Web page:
Six Ways to Add Pizzazz to a Little Black Dress
“We just have a wealth of things in here that you can do to decorate your garments,” says Bobbi, who works in the notions department at Vogue Fabrics Store in Evanston, just outside Chicago.
The mammoth, half-a-city-block shop carries everything from silk to bridal lace to upholstery fabrics. Bobbi, who has been a customer of the shop since 1972 and used to design fabrics at a mill, leads workshops and shows customers how to enhance their garments using the odds and ends that line Vogue’s shelves. She notes that even simply replacing the buttons on a blouse can have a profound effect. “All of a sudden, it’s a new blouse. It’s different from what it used to be.”
Below, Bobbi shares her expert advice on using trims and add-ons to transform simple frocks into elegant cocktail dresses and gowns.
Enhance the Neckline
Take a simple black dress and add a fancy trim with lace or beads. Wavy rickrack in neon colors can create a funky look, whereas gold metallic trim or translucent organza beaded trims lend a more elegant touch. Sew them on by hand or take them to a seamstress or tailor for a stress-free addition.
Tip: Trims with beads have loose thread when cut. Put a piece of scotch tape around the end to prevent unravelling.
Meanwhile, if a neckline is too low, you can put a section of lace behind a v-neck or low scoop neck for modesty, or add some rubber elastic to tape the dress down to your skin. A rubber border along the inside can also help hold up a strapless dress.
Add Interest to the Hem
According to Bobbi, “people often find that their dresses are too short.” To add some length, she suggests adding some lace or ruffles to the bottom. Ostrich feathers on a ribbon also make a nice accent. Once, one of her customers added a couple of rows of feathers to the bottom of her dress to create movement. If ostrich isn’t to your taste, Vogue also has peacock, partridge feathers, and rabbit-fur trims.
Make the Bodice Sparkle
Individual beads and rhinestones add a touch of shimmer. When Bobbi was working on her wedding dress, she applied individual beads to the bodice of the dress so that it shined. Vogue carries a large variety of seed, glass, and Hawaiian beads that can be sewed on, whereas rhinestones—sold in packages of 12—can be easily glued on.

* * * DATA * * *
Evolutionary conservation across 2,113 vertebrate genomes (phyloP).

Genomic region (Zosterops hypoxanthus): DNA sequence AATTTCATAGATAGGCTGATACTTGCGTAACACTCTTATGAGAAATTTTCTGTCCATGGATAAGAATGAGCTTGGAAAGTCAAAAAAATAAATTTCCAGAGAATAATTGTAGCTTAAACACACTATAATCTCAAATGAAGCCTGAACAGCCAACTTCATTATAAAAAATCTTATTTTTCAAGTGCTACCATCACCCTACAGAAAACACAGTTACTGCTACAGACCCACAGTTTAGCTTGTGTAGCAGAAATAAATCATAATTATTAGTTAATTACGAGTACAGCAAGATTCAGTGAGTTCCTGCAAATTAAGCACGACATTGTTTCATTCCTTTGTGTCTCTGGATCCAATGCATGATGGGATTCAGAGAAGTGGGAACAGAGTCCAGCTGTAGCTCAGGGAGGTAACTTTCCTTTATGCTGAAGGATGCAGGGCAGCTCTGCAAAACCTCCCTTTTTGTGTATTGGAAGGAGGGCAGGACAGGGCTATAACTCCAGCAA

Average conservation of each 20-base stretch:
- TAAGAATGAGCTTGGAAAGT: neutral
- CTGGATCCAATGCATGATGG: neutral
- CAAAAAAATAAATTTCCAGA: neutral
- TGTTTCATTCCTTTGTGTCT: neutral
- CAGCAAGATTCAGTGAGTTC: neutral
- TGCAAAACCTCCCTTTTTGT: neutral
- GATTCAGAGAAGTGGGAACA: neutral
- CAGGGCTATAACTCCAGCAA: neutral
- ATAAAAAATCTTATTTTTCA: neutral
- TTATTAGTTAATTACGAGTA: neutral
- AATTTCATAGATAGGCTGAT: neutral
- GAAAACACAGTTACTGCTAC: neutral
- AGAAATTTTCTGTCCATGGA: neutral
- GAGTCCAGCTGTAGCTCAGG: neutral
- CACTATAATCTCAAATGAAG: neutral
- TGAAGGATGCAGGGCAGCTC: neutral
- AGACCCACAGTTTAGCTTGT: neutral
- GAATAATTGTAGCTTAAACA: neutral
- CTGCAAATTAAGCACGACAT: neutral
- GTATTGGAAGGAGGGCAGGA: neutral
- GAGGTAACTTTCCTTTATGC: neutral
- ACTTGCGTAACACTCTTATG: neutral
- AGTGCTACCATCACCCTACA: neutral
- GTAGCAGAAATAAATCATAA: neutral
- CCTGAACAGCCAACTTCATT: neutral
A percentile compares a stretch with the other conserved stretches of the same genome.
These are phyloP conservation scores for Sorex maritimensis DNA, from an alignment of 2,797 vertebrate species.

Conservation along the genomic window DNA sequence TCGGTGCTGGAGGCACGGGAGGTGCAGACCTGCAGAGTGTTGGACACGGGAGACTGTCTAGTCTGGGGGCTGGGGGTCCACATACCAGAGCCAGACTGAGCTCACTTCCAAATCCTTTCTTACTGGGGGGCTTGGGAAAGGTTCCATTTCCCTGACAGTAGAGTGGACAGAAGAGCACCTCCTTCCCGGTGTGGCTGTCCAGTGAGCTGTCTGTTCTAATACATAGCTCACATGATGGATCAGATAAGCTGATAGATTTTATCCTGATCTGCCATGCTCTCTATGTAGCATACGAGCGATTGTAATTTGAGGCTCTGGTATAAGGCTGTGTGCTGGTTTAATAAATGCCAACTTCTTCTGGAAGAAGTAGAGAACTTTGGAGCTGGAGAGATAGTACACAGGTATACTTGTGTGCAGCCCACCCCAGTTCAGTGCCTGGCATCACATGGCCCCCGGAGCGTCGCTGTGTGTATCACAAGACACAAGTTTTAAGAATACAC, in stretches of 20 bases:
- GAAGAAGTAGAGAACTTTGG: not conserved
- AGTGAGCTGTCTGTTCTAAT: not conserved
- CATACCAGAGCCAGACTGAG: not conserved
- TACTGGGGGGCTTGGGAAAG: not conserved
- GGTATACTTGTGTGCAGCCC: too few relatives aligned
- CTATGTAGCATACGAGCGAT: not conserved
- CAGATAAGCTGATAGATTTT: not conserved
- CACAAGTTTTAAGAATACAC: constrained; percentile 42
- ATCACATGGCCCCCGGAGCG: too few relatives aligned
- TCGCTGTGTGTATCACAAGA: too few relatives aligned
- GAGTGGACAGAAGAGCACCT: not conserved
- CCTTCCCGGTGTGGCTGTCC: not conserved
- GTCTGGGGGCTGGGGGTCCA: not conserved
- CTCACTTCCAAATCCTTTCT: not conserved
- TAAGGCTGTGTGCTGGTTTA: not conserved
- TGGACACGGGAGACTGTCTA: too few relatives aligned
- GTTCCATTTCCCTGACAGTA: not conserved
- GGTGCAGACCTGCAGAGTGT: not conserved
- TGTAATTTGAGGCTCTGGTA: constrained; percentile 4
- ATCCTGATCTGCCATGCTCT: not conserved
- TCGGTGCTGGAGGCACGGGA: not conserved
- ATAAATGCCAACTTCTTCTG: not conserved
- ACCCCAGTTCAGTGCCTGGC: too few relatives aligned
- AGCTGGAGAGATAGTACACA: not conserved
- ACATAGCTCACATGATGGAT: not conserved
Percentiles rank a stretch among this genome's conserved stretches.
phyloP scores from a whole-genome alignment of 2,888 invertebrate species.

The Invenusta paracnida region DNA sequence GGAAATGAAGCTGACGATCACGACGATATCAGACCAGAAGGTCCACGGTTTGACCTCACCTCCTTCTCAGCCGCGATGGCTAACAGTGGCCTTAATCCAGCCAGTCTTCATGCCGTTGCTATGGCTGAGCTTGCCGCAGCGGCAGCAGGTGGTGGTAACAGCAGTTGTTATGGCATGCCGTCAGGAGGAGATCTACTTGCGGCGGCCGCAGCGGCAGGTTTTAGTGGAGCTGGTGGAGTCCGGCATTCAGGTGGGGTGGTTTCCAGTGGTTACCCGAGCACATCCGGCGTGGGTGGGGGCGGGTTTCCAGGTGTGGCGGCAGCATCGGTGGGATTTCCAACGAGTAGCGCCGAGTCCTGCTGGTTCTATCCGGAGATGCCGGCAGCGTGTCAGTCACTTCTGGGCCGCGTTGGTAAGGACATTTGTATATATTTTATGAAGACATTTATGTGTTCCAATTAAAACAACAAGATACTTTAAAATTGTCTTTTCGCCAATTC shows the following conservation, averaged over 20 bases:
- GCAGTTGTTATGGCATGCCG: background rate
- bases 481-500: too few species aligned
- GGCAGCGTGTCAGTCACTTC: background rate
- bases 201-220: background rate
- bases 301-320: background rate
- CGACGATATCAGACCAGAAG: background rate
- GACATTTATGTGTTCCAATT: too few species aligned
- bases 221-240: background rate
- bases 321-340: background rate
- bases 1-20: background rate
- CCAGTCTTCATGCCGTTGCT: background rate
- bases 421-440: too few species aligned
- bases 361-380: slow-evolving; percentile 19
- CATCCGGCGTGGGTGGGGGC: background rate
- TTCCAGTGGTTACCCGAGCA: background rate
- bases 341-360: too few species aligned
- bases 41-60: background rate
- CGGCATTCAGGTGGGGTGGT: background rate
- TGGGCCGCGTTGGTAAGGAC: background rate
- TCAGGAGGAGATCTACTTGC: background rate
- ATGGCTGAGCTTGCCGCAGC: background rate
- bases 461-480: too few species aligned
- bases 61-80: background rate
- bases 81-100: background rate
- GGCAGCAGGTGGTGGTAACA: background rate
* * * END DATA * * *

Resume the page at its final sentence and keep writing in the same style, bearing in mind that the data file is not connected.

Define the Waist
Vogue boasts a shelf of stretch sequins that come in two widths and a variety of colors including emerald, gold, purple, and scarlet. The stretch sequins are easy to sew into a circle, so they make good statement belts on dresses. When measuring, find the width and cut the correct length unstretched. Bobbi has also found that people going to parties like making stretchy, sparkling headbands and neck chokers out of the sequins.
Tip: When working with a stretch fabric or knit, stretch it and let it relax a little before sewing the sequins or trim on.
Adapt to the Season with Sleeves or a Shawl
Non-fray fabrics like glitter tulle, stretch lace, and stretch velvet are perfect for creating no-sew shawls or to attach as flutter sleeves. Using a contrasting color creates a vibrant look and draws the eye up.
Create a Whole New Look
Adding rows of fringe is an easy way to repurpose a sheath dress into a 1920s flapper silhouette. When she was in college, Bobbi made her own flapper dress this way by sewing “4-inch black fringe on from top to bottom, with one line dangling off the hem.” She also used rhinestones to make sparkling straps.
Photo: Stephanie McDaniel, Groupon
Stephanie McDaniel is a political theorist-turned-novelist from South Carolina. On the rare occasion she’s not writing, she spends her time folk dancing, singing, and adding sea salt to Lake Michigan.